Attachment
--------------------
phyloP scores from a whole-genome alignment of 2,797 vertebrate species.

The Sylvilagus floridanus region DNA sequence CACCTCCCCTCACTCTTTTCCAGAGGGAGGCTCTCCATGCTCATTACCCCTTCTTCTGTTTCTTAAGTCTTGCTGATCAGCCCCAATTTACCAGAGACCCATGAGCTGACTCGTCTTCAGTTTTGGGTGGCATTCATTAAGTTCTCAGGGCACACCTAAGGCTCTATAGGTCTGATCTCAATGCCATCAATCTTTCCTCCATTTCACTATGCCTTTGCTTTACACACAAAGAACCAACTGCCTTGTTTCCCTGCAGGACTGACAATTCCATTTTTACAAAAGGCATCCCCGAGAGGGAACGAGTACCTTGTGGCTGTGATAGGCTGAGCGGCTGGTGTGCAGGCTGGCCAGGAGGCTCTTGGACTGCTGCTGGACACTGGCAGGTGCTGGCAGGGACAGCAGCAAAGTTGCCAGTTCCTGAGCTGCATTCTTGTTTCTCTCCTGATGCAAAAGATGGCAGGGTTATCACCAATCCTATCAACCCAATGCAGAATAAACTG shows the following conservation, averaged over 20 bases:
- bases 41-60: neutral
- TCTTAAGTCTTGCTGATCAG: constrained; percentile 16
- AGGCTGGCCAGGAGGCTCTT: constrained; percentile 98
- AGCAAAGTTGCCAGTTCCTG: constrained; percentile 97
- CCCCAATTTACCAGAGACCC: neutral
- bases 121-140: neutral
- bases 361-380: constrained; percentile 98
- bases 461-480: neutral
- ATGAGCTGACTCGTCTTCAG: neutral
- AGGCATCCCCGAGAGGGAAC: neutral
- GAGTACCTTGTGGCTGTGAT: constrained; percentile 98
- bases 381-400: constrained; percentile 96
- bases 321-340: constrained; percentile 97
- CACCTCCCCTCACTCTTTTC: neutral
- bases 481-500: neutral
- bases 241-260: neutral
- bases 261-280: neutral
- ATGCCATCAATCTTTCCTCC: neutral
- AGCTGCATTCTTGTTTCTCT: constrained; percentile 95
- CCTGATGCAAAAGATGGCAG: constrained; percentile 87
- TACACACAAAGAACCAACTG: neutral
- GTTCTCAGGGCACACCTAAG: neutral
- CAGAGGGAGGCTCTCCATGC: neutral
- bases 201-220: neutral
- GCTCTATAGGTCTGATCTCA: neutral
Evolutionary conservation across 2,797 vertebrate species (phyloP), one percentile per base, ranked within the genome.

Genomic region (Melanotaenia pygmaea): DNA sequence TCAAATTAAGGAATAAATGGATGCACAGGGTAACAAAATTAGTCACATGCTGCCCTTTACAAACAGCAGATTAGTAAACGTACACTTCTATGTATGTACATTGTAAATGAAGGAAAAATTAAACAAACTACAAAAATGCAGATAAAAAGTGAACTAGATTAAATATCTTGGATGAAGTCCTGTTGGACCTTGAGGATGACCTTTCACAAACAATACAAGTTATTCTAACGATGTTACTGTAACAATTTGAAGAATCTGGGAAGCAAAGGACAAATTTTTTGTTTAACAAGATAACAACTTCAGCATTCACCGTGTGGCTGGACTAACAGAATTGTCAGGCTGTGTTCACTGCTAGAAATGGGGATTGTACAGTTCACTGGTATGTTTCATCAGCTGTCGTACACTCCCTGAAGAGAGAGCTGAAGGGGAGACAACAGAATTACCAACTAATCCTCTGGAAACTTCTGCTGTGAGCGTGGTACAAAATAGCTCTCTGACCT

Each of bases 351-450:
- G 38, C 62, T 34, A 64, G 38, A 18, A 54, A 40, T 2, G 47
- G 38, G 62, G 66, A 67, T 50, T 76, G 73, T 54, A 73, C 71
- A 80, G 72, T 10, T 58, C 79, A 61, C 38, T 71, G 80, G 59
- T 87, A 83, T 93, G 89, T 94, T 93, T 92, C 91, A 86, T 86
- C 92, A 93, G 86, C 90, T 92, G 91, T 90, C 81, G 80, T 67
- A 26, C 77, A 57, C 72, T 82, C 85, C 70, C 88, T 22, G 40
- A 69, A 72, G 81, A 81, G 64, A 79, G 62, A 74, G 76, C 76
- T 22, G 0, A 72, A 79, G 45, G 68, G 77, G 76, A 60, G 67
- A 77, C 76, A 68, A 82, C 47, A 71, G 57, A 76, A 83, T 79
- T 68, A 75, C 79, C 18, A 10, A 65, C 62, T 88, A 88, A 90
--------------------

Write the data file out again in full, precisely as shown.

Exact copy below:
phyloP scores from a whole-genome alignment of 2,797 vertebrate species.

The Sylvilagus floridanus region DNA sequence CACCTCCCCTCACTCTTTTCCAGAGGGAGGCTCTCCATGCTCATTACCCCTTCTTCTGTTTCTTAAGTCTTGCTGATCAGCCCCAATTTACCAGAGACCCATGAGCTGACTCGTCTTCAGTTTTGGGTGGCATTCATTAAGTTCTCAGGGCACACCTAAGGCTCTATAGGTCTGATCTCAATGCCATCAATCTTTCCTCCATTTCACTATGCCTTTGCTTTACACACAAAGAACCAACTGCCTTGTTTCCCTGCAGGACTGACAATTCCATTTTTACAAAAGGCATCCCCGAGAGGGAACGAGTACCTTGTGGCTGTGATAGGCTGAGCGGCTGGTGTGCAGGCTGGCCAGGAGGCTCTTGGACTGCTGCTGGACACTGGCAGGTGCTGGCAGGGACAGCAGCAAAGTTGCCAGTTCCTGAGCTGCATTCTTGTTTCTCTCCTGATGCAAAAGATGGCAGGGTTATCACCAATCCTATCAACCCAATGCAGAATAAACTG shows the following conservation, averaged over 20 bases:
- bases 41-60: neutral
- TCTTAAGTCTTGCTGATCAG: constrained; percentile 16
- AGGCTGGCCAGGAGGCTCTT: constrained; percentile 98
- AGCAAAGTTGCCAGTTCCTG: constrained; percentile 97
- CCCCAATTTACCAGAGACCC: neutral
- bases 121-140: neutral
- bases 361-380: constrained; percentile 98
- bases 461-480: neutral
- ATGAGCTGACTCGTCTTCAG: neutral
- AGGCATCCCCGAGAGGGAAC: neutral
- GAGTACCTTGTGGCTGTGAT: constrained; percentile 98
- bases 381-400: constrained; percentile 96
- bases 321-340: constrained; percentile 97
- CACCTCCCCTCACTCTTTTC: neutral
- bases 481-500: neutral
- bases 241-260: neutral
- bases 261-280: neutral
- ATGCCATCAATCTTTCCTCC: neutral
- AGCTGCATTCTTGTTTCTCT: constrained; percentile 95
- CCTGATGCAAAAGATGGCAG: constrained; percentile 87
- TACACACAAAGAACCAACTG: neutral
- GTTCTCAGGGCACACCTAAG: neutral
- CAGAGGGAGGCTCTCCATGC: neutral
- bases 201-220: neutral
- GCTCTATAGGTCTGATCTCA: neutral
Evolutionary conservation across 2,797 vertebrate species (phyloP), one percentile per base, ranked within the genome.

Genomic region (Melanotaenia pygmaea): DNA sequence TCAAATTAAGGAATAAATGGATGCACAGGGTAACAAAATTAGTCACATGCTGCCCTTTACAAACAGCAGATTAGTAAACGTACACTTCTATGTATGTACATTGTAAATGAAGGAAAAATTAAACAAACTACAAAAATGCAGATAAAAAGTGAACTAGATTAAATATCTTGGATGAAGTCCTGTTGGACCTTGAGGATGACCTTTCACAAACAATACAAGTTATTCTAACGATGTTACTGTAACAATTTGAAGAATCTGGGAAGCAAAGGACAAATTTTTTGTTTAACAAGATAACAACTTCAGCATTCACCGTGTGGCTGGACTAACAGAATTGTCAGGCTGTGTTCACTGCTAGAAATGGGGATTGTACAGTTCACTGGTATGTTTCATCAGCTGTCGTACACTCCCTGAAGAGAGAGCTGAAGGGGAGACAACAGAATTACCAACTAATCCTCTGGAAACTTCTGCTGTGAGCGTGGTACAAAATAGCTCTCTGACCT

Each of bases 351-450:
- G 38, C 62, T 34, A 64, G 38, A 18, A 54, A 40, T 2, G 47
- G 38, G 62, G 66, A 67, T 50, T 76, G 73, T 54, A 73, C 71
- A 80, G 72, T 10, T 58, C 79, A 61, C 38, T 71, G 80, G 59
- T 87, A 83, T 93, G 89, T 94, T 93, T 92, C 91, A 86, T 86
- C 92, A 93, G 86, C 90, T 92, G 91, T 90, C 81, G 80, T 67
- A 26, C 77, A 57, C 72, T 82, C 85, C 70, C 88, T 22, G 40
- A 69, A 72, G 81, A 81, G 64, A 79, G 62, A 74, G 76, C 76
- T 22, G 0, A 72, A 79, G 45, G 68, G 77, G 76, A 60, G 67
- A 77, C 76, A 68, A 82, C 47, A 71, G 57, A 76, A 83, T 79
- T 68, A 75, C 79, C 18, A 10, A 65, C 62, T 88, A 88, A 90